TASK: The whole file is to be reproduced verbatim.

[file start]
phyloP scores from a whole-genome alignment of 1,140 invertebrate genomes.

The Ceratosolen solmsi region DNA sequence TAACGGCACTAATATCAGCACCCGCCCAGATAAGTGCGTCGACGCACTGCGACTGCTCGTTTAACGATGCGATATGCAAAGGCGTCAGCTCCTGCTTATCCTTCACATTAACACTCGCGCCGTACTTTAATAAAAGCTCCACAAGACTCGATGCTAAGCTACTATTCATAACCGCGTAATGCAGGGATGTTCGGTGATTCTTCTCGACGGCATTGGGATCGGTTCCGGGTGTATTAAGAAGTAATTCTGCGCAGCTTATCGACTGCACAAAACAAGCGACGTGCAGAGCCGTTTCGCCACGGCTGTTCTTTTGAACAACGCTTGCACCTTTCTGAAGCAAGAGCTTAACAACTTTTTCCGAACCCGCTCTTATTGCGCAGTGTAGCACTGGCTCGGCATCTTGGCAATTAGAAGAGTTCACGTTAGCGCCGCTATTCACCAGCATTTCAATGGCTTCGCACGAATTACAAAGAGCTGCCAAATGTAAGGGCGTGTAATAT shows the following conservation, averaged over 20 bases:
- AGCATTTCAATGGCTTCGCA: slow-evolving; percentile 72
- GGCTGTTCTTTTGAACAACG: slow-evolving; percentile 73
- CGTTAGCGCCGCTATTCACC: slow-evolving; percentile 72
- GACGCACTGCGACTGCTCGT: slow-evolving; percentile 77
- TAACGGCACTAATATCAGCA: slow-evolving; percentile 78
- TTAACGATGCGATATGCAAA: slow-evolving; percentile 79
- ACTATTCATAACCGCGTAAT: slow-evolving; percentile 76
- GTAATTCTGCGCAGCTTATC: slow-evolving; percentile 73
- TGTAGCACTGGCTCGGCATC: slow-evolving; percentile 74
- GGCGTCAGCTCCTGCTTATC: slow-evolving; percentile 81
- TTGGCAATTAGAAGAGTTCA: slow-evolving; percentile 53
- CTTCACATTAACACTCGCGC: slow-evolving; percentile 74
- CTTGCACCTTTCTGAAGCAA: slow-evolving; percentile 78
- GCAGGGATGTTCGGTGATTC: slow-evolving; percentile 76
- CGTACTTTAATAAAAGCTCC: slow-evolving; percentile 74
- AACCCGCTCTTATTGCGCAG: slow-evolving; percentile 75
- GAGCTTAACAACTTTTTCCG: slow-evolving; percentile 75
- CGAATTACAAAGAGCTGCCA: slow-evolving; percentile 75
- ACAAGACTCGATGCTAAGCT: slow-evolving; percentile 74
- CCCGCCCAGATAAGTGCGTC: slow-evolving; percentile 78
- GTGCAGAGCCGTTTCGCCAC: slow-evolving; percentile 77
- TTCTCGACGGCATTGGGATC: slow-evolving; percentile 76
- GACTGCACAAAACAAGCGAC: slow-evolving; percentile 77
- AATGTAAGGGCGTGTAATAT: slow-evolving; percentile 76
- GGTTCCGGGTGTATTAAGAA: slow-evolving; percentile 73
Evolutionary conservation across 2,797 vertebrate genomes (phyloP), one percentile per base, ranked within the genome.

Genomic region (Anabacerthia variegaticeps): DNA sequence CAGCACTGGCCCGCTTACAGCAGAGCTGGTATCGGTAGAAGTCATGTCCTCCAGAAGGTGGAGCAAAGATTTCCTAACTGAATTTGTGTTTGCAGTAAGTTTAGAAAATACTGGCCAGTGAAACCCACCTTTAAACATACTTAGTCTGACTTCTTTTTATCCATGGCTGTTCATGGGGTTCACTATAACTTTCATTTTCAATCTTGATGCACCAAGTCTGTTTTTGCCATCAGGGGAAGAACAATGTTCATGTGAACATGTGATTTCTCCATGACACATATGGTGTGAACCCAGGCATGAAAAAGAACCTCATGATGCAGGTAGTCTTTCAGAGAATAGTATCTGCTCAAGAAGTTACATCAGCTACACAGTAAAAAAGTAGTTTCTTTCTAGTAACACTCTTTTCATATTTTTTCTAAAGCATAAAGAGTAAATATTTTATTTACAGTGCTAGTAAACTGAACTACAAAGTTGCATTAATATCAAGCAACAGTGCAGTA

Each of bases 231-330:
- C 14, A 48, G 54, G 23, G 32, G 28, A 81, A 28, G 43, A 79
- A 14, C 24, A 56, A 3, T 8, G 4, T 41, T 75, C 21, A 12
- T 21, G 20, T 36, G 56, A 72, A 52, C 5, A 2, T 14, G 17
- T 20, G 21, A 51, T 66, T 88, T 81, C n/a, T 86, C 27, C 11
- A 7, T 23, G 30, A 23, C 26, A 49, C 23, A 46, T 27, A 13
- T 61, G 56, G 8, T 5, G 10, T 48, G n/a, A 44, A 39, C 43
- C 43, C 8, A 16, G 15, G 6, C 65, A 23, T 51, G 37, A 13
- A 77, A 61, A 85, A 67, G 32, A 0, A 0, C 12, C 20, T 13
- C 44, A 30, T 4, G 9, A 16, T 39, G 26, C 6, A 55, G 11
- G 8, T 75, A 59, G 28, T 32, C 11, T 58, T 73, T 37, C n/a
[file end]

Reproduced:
phyloP scores from a whole-genome alignment of 1,140 invertebrate genomes.

The Ceratosolen solmsi region DNA sequence TAACGGCACTAATATCAGCACCCGCCCAGATAAGTGCGTCGACGCACTGCGACTGCTCGTTTAACGATGCGATATGCAAAGGCGTCAGCTCCTGCTTATCCTTCACATTAACACTCGCGCCGTACTTTAATAAAAGCTCCACAAGACTCGATGCTAAGCTACTATTCATAACCGCGTAATGCAGGGATGTTCGGTGATTCTTCTCGACGGCATTGGGATCGGTTCCGGGTGTATTAAGAAGTAATTCTGCGCAGCTTATCGACTGCACAAAACAAGCGACGTGCAGAGCCGTTTCGCCACGGCTGTTCTTTTGAACAACGCTTGCACCTTTCTGAAGCAAGAGCTTAACAACTTTTTCCGAACCCGCTCTTATTGCGCAGTGTAGCACTGGCTCGGCATCTTGGCAATTAGAAGAGTTCACGTTAGCGCCGCTATTCACCAGCATTTCAATGGCTTCGCACGAATTACAAAGAGCTGCCAAATGTAAGGGCGTGTAATAT shows the following conservation, averaged over 20 bases:
- AGCATTTCAATGGCTTCGCA: slow-evolving; percentile 72
- GGCTGTTCTTTTGAACAACG: slow-evolving; percentile 73
- CGTTAGCGCCGCTATTCACC: slow-evolving; percentile 72
- GACGCACTGCGACTGCTCGT: slow-evolving; percentile 77
- TAACGGCACTAATATCAGCA: slow-evolving; percentile 78
- TTAACGATGCGATATGCAAA: slow-evolving; percentile 79
- ACTATTCATAACCGCGTAAT: slow-evolving; percentile 76
- GTAATTCTGCGCAGCTTATC: slow-evolving; percentile 73
- TGTAGCACTGGCTCGGCATC: slow-evolving; percentile 74
- GGCGTCAGCTCCTGCTTATC: slow-evolving; percentile 81
- TTGGCAATTAGAAGAGTTCA: slow-evolving; percentile 53
- CTTCACATTAACACTCGCGC: slow-evolving; percentile 74
- CTTGCACCTTTCTGAAGCAA: slow-evolving; percentile 78
- GCAGGGATGTTCGGTGATTC: slow-evolving; percentile 76
- CGTACTTTAATAAAAGCTCC: slow-evolving; percentile 74
- AACCCGCTCTTATTGCGCAG: slow-evolving; percentile 75
- GAGCTTAACAACTTTTTCCG: slow-evolving; percentile 75
- CGAATTACAAAGAGCTGCCA: slow-evolving; percentile 75
- ACAAGACTCGATGCTAAGCT: slow-evolving; percentile 74
- CCCGCCCAGATAAGTGCGTC: slow-evolving; percentile 78
- GTGCAGAGCCGTTTCGCCAC: slow-evolving; percentile 77
- TTCTCGACGGCATTGGGATC: slow-evolving; percentile 76
- GACTGCACAAAACAAGCGAC: slow-evolving; percentile 77
- AATGTAAGGGCGTGTAATAT: slow-evolving; percentile 76
- GGTTCCGGGTGTATTAAGAA: slow-evolving; percentile 73
Evolutionary conservation across 2,797 vertebrate genomes (phyloP), one percentile per base, ranked within the genome.

Genomic region (Anabacerthia variegaticeps): DNA sequence CAGCACTGGCCCGCTTACAGCAGAGCTGGTATCGGTAGAAGTCATGTCCTCCAGAAGGTGGAGCAAAGATTTCCTAACTGAATTTGTGTTTGCAGTAAGTTTAGAAAATACTGGCCAGTGAAACCCACCTTTAAACATACTTAGTCTGACTTCTTTTTATCCATGGCTGTTCATGGGGTTCACTATAACTTTCATTTTCAATCTTGATGCACCAAGTCTGTTTTTGCCATCAGGGGAAGAACAATGTTCATGTGAACATGTGATTTCTCCATGACACATATGGTGTGAACCCAGGCATGAAAAAGAACCTCATGATGCAGGTAGTCTTTCAGAGAATAGTATCTGCTCAAGAAGTTACATCAGCTACACAGTAAAAAAGTAGTTTCTTTCTAGTAACACTCTTTTCATATTTTTTCTAAAGCATAAAGAGTAAATATTTTATTTACAGTGCTAGTAAACTGAACTACAAAGTTGCATTAATATCAAGCAACAGTGCAGTA

Each of bases 231-330:
- C 14, A 48, G 54, G 23, G 32, G 28, A 81, A 28, G 43, A 79
- A 14, C 24, A 56, A 3, T 8, G 4, T 41, T 75, C 21, A 12
- T 21, G 20, T 36, G 56, A 72, A 52, C 5, A 2, T 14, G 17
- T 20, G 21, A 51, T 66, T 88, T 81, C n/a, T 86, C 27, C 11
- A 7, T 23, G 30, A 23, C 26, A 49, C 23, A 46, T 27, A 13
- T 61, G 56, G 8, T 5, G 10, T 48, G n/a, A 44, A 39, C 43
- C 43, C 8, A 16, G 15, G 6, C 65, A 23, T 51, G 37, A 13
- A 77, A 61, A 85, A 67, G 32, A 0, A 0, C 12, C 20, T 13
- C 44, A 30, T 4, G 9, A 16, T 39, G 26, C 6, A 55, G 11
- G 8, T 75, A 59, G 28, T 32, C 11, T 58, T 73, T 37, C n/a